Friday, February 8, 2013

Grocery Shopping

A quiet afternoon at Home Plus (or if you were Korean you would say Hom-uh Plus-oo): where one can grab their daily groceries and a puppy or two; or an entertainment center; or furnishings for an entire apartment complex - you get the idea. It's six stories of goods to provide for your basic needs, and any superfluous need you can imagine. Natalie and I stick to food, as navigating our way around the swerving patrons (swerving i.e.: 2am last call at the local tavern in a small town) is not particularly enjoyable.

The most startling difference I have found shopping here than anywhere else outside of Korea (not counting the shoppers themselves) is the number of customer services representatives in their stores. Take the arbitrary picture below for example. Want an orange? Or better yet do you want to know something about these particular oranges? If so you are in luck. If the rep loitering to the right doesn't have the answer to your question, or can't understand what you are saying, his 2 orange-rep friends to left will surely be there remedy the situation. 

In all honesty, the plethora of representatives turns out to be extremely helpful, as often times there is a serious lack of communication, and a few heads trying to communicate is better than two.

Below we have a very kind "sushi" rep (though "sushi" in Korea is not what you might typically think, but seems to be sashimi [minus the rice] from local fish - many of which I have not heard of but are none the less delicious). She saw me from a ways away and waved me over. I wonder if I stick out?

Next to the sushi section was the fish section. We had never bought fish here until this occasion. Considering everything was in Korean, choosing a fish (none of which I recognized) was sort of like picking numbers for the lotto. I chose, she cleaned the fish right in front of me, chopped it up, and put into bags for me.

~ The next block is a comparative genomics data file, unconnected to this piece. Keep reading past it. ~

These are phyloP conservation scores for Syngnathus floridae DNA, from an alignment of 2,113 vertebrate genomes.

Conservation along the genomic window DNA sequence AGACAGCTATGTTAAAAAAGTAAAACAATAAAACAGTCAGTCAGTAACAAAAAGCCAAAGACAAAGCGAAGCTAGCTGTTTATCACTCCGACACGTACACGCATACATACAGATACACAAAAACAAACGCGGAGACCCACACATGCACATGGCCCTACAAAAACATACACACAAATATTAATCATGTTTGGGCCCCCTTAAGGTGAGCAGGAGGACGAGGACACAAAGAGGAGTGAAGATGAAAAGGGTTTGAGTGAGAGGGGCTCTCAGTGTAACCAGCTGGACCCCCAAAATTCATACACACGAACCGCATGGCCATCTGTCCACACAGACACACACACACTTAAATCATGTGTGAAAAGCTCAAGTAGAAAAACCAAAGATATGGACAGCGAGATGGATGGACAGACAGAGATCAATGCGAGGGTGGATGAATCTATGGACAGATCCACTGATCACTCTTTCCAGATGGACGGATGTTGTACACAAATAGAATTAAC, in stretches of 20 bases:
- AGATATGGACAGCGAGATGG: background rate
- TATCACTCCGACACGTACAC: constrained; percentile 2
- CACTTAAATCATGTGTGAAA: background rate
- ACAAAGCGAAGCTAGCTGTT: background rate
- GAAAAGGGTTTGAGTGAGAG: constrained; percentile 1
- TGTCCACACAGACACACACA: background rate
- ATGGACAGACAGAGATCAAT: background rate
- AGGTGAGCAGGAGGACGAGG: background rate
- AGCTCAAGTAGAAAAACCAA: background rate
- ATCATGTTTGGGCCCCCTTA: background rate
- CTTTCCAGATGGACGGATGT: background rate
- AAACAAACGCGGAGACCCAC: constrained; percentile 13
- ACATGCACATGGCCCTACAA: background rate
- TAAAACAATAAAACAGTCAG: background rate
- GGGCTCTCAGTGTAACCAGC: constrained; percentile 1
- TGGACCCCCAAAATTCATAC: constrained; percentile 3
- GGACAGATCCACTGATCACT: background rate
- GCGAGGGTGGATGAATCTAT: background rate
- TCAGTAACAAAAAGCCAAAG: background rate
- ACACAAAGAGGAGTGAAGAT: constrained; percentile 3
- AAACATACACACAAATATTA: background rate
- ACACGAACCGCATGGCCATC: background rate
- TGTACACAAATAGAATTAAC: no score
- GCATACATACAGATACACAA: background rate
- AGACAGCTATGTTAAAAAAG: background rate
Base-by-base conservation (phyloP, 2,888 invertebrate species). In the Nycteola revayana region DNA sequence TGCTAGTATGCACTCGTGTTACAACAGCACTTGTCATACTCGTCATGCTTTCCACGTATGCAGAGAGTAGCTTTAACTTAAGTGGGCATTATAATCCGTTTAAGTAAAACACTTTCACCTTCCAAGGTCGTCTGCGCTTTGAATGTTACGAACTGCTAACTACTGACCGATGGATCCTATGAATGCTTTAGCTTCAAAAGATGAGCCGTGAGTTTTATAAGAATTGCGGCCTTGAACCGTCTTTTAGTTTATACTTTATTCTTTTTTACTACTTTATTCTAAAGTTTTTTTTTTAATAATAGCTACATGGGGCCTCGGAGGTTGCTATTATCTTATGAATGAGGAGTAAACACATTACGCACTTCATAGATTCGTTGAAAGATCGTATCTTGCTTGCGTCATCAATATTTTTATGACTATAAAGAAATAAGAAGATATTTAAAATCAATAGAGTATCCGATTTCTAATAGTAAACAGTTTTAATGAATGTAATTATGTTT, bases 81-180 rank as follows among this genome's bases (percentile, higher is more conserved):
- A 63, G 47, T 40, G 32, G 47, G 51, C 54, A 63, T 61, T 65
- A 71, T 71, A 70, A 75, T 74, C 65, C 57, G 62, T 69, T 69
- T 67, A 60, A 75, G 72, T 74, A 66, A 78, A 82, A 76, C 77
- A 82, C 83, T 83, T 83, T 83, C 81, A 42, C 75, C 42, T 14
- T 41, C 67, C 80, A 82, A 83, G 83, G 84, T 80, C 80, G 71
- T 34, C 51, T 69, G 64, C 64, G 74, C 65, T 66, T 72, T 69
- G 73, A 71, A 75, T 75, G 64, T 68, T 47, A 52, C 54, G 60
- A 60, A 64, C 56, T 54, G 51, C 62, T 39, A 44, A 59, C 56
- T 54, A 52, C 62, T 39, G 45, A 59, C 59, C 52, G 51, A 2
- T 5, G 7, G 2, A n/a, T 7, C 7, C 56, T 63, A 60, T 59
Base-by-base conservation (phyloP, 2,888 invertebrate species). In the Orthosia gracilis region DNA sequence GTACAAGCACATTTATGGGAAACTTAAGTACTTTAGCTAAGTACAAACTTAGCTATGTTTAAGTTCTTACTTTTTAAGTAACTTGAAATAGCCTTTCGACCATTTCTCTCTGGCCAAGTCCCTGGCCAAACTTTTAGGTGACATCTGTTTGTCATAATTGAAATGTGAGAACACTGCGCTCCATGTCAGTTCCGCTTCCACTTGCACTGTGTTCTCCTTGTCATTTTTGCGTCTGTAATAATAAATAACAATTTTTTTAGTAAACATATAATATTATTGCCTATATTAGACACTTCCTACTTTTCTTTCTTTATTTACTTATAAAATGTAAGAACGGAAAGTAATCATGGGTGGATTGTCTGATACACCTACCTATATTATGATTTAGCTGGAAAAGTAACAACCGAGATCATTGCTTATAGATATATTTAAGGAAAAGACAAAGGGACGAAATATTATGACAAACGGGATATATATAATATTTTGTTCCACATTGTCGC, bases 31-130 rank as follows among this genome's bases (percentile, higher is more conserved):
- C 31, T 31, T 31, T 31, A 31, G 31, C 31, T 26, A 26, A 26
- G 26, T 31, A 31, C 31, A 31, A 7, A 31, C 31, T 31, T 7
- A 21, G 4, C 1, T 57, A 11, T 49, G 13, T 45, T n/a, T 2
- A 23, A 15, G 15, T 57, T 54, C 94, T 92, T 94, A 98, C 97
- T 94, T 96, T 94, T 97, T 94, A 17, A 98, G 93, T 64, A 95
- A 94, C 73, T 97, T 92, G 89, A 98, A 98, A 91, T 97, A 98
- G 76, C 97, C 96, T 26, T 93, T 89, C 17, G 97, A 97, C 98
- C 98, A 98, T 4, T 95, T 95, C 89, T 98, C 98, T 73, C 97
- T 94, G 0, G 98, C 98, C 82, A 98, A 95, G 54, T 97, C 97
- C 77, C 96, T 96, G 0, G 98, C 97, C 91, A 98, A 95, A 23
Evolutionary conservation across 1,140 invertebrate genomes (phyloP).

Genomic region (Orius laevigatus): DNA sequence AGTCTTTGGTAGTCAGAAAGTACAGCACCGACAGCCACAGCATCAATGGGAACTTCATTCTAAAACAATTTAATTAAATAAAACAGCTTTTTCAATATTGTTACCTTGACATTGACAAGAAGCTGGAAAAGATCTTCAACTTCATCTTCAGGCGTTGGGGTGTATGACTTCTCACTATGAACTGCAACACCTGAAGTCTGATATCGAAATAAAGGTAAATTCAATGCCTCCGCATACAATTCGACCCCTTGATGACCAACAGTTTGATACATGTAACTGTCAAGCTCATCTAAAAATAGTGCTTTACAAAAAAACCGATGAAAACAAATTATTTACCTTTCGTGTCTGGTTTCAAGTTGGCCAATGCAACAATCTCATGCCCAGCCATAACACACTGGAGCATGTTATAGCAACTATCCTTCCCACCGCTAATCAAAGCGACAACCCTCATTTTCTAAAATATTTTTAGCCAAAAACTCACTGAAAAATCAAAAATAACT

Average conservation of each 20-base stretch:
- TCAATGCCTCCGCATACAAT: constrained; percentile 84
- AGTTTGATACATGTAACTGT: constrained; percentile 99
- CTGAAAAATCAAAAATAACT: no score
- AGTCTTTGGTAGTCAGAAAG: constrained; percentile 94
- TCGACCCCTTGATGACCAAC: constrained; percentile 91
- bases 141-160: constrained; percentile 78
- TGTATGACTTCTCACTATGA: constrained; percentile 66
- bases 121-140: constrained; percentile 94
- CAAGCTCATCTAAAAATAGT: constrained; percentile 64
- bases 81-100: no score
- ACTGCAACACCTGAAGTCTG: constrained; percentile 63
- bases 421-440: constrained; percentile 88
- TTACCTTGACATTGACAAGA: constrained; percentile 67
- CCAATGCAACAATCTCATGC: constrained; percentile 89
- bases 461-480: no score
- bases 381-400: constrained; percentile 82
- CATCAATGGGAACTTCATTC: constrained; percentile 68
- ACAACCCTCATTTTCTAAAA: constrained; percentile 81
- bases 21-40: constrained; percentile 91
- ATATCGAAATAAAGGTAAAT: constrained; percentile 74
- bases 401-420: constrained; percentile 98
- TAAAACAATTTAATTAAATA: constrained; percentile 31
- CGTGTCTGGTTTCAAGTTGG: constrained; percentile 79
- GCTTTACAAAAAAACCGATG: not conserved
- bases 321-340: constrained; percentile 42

Adjacent to the fish we have all the variations of Kimchi, and further in the background a showcase of side dishes. When you eat here, you generally have 1 main dish, and - no kidding - at least 4 or 5 small plates of various things, such as radish and....well that's the only one that I know. The rest are veggies (I think) of some sort. It's generally quite good and I feel like I'm getting a lot more than I pay for. Anyway, just looking at the counter in the background, which continues out of sight to the right, gives  you a good idea of the variety of side dishes.

Though you can't see it here there are representatives just out of sight of the picture to help with Kimchi and the VERY large meat section. There are stalls of different fresh meat that include what appears to be an "auctioneer" to each stall. I call it that because that's what it sounds like: a man/woman yelling quickly and very loudly in Korean to the various customers about the special. They even yell at us - the "whities" who clearly speak about as much Korean as the average household pet. It's certainly very entertaining and American shopping has a lot to learn on this note.

Next is the bakery, which is accordingly small compared to the other sections. Normally there is one woman to the bakery who tries to "auction" off the bread. She's not in the picture however. 

A 50 yard isle of rainbow colored plastic wrap and salt.

A second but downsized section of what one normally thinks of as sushi (rolls).

This is the kind of picture which requires a lot of video or a chapter in a long novel. The store has these sample stands (e.g. Costco). But the old Korean ladies called Ajumas who, if you visit Korea you will inevitably their elbows in your sides or their shoulders in your back - they don't waste time saying excuse me, race after these stands like it's the finish line of Supermarket Sweepstakes: literally running to get there. It's quite fantastic. No lines. No stopping. No prisoners.

We found out that 1+1 means buy one get one free. It's the only type of discount I have seen at Home Plus. Talk about a great deal.

There are baggers in Korea: the people buying the groceries. It's like philanthropy for yourself.

Below is a video summarizing the trip: 

Our bag of goods. The chicken breast are delicious, and as you might expect their mushroom selection is fabulous, fresh, and very inexpensive. We can get a surprising number of the amenities that we can back home.

Included in my bag of fish. I'm still not sure what I was supposed to do with it. The fish tasted good. But suffice it to say that between our apartment's smelling like a dirty harbor the next day and my stomach's feeling that night like something you might find under one of the piers, I won't be buying that fish again. Trial and error. Never a dull moment in Korea.


  1. What an experience, Tyler:) Looks like that fish is pollac. Koreans usually use that for soup. You are supposed to put head to make better broth for the soup:) I am not sure how you cooked...